Uttarakhand has been seeking a green bonus of around Rs 5000 crore as part of Union budgetary provisions for several years, now, without a positive response. The same is the case with Himachal Pradesh and other ‘green’ states that provide precious ‘eco services’ to the nation. One of the reasons the bonus has not been forthcoming, of course, is that there are more pressing requirements in the minds of those making the allocations. Also, because other states of the union also believe they make precious and unique contributions in other ways that require special compensation.
But it does make sense. A green bonus would give a state like Uttarakhand the space to put less pressure on the forests and pristine mountain spaces for the sake of ‘development’ and adopt alternative ‘green’ policies and technologies in a long term perspective. It would be an investment made by the rest of the country for better weather and purer air, the value of which cannot be understated. Protected nature would also transform the presently greatly pressured state into becoming a better tourism destination with development of quality infrastructure and investment in environmentally friendly ways, such as ropeways, etc.
Presently, the state government has to provide funds for everyday governance and basic services and cannot invest in the long term. Even a token green bonus from the centre with mutually agreed scope of use would help keep the precious environment on even keel.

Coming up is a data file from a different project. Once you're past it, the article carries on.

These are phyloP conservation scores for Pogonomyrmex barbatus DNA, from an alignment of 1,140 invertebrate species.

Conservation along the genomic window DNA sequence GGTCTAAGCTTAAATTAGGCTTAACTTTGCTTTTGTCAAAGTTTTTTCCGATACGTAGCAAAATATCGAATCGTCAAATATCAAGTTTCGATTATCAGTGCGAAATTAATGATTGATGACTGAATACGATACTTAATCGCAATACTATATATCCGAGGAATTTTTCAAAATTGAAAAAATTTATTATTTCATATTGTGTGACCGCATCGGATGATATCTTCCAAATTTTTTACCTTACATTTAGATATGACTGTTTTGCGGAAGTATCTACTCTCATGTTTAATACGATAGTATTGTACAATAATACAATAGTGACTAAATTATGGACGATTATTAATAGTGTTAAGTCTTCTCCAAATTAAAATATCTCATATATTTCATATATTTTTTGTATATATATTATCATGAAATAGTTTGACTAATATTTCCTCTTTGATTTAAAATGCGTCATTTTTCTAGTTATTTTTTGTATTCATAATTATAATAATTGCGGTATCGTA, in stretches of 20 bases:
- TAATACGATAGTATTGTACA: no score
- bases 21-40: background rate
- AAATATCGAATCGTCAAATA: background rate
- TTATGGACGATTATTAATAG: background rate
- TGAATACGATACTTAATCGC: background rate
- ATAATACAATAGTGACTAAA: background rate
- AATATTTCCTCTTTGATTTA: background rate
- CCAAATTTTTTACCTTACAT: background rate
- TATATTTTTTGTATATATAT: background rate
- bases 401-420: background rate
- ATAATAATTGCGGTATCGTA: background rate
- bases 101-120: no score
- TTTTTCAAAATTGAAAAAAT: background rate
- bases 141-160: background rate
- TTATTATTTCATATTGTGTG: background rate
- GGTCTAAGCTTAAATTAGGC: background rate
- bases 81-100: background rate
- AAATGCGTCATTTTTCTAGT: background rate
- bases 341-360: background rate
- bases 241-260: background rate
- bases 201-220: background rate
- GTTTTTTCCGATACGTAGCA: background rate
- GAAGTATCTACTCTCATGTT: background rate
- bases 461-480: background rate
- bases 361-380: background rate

Of course, what this requires is some display of commitment on the part of the state to having a ‘green’ approach in its own budget. A healthy environment in the state may benefit the rest of India, but it is, first, good for the locals. The state government cannot implement a development approach that puts pressure on scarce natural resources through poorly considered projects and badly planned urban growth. At the present, the regulatory environment is such that any person or group with a money-making idea can do as they will irrespective of the harm caused to the surroundings. This is responsible for the plethora of public interest litigation clogging the courts seeking clarity on what the regulations are. The alternative model has to be conceived not just in the scientific institutions, of which the state has a fair share, but also at the grassroots. ‘Green’ consciousness has to be become part of public culture and inculcated in the educational institutions. It is a complex concept, which the state can only promote by adopting it first.